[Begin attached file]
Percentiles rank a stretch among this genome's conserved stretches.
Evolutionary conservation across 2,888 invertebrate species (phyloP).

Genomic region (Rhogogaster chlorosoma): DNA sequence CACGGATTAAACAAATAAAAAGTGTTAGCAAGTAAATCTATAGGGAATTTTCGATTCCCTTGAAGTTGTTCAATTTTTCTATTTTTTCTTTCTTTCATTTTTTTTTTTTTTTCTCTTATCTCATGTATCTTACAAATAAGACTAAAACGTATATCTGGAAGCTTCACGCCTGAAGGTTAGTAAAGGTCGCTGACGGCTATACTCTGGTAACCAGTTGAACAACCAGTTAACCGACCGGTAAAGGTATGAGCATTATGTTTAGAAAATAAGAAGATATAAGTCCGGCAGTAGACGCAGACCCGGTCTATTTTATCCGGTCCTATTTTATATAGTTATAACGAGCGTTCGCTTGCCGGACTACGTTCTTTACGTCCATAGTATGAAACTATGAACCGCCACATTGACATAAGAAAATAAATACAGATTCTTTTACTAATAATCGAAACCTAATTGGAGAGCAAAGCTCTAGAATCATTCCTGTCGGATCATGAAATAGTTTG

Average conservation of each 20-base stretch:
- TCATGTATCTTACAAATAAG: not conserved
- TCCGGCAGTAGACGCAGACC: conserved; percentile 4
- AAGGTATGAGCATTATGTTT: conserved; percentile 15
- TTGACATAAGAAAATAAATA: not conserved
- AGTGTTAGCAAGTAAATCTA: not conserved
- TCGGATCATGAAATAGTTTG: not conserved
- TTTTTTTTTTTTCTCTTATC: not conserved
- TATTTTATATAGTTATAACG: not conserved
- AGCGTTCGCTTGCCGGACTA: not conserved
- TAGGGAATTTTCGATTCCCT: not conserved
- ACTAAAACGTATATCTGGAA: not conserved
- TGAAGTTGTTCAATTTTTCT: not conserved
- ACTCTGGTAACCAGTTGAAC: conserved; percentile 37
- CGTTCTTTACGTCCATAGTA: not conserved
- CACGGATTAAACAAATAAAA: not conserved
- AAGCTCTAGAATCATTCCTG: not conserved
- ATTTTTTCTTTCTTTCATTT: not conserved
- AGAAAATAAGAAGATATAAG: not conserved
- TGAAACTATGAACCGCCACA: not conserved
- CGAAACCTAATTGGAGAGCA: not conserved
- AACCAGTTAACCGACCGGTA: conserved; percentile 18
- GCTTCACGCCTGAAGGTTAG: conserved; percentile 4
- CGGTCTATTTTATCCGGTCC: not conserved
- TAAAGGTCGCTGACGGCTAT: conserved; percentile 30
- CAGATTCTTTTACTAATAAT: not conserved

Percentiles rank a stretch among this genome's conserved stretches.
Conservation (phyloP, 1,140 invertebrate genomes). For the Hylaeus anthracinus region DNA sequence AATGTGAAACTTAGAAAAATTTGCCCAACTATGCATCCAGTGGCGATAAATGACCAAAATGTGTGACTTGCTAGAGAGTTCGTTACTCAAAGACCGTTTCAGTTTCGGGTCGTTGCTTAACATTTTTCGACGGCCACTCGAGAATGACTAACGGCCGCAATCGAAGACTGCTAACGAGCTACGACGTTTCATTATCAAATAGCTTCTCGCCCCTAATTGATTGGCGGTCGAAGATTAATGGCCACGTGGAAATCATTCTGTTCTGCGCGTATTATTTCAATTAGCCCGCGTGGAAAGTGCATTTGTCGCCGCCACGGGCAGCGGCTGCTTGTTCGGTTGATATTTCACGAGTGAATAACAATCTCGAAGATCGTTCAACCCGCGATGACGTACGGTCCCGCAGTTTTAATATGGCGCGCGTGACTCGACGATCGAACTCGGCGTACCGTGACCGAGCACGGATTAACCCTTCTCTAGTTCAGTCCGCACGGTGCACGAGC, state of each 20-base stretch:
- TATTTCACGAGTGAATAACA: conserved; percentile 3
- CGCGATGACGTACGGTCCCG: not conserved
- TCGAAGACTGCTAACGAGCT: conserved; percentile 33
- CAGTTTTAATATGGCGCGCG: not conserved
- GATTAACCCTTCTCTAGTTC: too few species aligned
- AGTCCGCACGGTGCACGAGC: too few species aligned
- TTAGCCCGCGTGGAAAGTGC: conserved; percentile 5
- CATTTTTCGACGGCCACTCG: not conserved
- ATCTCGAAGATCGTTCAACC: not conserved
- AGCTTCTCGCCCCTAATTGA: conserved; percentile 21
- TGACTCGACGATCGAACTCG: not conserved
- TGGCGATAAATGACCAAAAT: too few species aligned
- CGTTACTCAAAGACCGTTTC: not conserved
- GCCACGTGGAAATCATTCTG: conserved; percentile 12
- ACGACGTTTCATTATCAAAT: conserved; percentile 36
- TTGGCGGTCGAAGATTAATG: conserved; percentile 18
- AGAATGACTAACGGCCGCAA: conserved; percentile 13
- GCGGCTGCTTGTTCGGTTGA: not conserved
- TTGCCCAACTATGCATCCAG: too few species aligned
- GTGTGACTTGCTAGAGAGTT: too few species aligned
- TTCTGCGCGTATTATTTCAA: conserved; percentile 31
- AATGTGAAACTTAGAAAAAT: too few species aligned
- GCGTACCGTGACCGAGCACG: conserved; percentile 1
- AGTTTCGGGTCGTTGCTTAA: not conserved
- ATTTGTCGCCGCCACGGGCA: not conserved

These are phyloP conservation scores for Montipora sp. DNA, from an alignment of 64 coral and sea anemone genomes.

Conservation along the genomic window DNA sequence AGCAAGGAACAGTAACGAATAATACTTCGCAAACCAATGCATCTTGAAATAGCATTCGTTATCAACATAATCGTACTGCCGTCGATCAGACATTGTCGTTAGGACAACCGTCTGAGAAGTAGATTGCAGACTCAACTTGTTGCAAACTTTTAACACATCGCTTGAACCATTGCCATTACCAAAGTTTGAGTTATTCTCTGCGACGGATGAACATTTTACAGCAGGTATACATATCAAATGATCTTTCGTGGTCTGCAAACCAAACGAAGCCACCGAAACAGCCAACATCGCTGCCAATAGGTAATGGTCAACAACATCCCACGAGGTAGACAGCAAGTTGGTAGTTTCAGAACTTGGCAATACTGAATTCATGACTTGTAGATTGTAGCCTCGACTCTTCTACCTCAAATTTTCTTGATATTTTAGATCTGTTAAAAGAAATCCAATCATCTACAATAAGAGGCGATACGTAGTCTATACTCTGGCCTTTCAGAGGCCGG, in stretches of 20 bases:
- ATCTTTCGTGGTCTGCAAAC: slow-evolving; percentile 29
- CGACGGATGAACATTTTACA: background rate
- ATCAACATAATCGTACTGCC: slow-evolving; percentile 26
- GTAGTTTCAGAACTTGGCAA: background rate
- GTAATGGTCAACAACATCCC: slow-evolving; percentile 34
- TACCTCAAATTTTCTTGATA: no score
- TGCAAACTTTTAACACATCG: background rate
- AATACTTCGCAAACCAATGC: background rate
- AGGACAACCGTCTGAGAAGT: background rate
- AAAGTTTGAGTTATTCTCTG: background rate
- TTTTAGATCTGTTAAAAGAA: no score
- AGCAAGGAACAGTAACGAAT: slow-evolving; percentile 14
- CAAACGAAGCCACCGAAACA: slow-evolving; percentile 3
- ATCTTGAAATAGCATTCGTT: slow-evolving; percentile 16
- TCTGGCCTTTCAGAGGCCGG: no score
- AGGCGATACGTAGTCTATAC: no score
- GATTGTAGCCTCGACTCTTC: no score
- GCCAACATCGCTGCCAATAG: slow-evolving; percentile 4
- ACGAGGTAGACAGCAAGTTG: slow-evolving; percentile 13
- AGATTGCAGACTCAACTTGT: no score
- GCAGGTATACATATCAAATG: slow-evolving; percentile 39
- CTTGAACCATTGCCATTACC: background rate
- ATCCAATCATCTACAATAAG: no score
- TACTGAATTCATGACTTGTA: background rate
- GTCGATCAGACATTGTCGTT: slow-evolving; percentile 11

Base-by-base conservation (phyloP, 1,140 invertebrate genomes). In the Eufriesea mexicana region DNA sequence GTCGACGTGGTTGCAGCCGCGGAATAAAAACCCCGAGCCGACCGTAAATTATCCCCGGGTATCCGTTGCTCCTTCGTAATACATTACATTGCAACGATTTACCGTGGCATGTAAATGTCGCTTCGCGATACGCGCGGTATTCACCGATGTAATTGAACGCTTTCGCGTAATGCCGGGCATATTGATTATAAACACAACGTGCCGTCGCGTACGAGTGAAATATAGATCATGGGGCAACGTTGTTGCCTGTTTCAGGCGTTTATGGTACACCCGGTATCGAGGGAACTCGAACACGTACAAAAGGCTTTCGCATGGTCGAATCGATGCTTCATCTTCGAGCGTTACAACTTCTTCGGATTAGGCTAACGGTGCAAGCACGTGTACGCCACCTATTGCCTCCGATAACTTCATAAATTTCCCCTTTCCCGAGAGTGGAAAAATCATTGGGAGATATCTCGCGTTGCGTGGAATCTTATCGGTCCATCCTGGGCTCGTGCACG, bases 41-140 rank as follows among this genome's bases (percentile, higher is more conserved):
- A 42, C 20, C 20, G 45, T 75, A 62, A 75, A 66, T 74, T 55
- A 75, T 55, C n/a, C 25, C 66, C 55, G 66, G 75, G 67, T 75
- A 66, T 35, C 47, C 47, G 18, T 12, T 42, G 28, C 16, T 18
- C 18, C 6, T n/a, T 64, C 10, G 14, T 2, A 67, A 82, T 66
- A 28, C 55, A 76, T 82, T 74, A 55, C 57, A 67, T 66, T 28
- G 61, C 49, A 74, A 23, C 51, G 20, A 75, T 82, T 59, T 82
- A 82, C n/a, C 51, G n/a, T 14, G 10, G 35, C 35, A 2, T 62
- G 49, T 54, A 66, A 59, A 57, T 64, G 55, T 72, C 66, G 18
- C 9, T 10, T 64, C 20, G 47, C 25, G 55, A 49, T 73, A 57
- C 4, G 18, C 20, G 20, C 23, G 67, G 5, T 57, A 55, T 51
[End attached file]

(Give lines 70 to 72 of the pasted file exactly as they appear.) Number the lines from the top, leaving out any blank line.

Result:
- AGCAAGGAACAGTAACGAAT: slow-evolving; percentile 14
- CAAACGAAGCCACCGAAACA: slow-evolving; percentile 3
- ATCTTGAAATAGCATTCGTT: slow-evolving; percentile 16